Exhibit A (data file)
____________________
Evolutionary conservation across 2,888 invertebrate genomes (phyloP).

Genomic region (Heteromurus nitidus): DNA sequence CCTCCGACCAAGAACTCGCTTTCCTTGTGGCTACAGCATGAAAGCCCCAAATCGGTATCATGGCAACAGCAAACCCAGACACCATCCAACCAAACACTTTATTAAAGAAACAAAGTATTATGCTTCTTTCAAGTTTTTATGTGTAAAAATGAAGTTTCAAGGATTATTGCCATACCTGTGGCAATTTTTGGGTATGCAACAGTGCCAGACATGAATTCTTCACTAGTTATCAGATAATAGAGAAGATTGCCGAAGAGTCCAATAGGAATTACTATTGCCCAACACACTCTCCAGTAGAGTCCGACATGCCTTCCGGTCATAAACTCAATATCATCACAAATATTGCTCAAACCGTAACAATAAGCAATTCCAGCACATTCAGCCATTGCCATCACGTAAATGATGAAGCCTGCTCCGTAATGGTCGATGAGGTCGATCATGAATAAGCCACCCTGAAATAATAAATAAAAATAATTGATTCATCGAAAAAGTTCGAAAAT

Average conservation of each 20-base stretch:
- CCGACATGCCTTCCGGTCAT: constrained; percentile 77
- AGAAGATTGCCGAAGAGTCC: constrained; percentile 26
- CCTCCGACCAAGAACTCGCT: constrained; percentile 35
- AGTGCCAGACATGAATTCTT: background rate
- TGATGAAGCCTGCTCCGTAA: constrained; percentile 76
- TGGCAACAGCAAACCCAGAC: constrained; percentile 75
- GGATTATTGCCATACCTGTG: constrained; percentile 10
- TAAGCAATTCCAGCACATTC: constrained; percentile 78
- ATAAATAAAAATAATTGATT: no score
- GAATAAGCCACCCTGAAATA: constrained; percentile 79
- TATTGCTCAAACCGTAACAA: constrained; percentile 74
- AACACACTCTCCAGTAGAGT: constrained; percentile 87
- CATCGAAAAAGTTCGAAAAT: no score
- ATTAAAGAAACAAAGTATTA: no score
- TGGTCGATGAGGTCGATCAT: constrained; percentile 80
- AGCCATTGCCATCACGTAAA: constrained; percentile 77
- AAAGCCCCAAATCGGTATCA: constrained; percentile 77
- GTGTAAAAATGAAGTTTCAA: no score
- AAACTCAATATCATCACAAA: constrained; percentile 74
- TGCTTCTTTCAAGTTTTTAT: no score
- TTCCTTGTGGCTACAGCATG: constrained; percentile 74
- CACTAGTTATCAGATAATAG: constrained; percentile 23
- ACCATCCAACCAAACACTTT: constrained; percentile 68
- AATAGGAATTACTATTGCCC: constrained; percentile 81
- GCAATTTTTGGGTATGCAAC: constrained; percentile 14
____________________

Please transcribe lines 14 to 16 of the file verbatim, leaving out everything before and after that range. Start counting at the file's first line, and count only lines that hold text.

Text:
- TATTGCTCAAACCGTAACAA: constrained; percentile 74
- AACACACTCTCCAGTAGAGT: constrained; percentile 87
- CATCGAAAAAGTTCGAAAAT: no score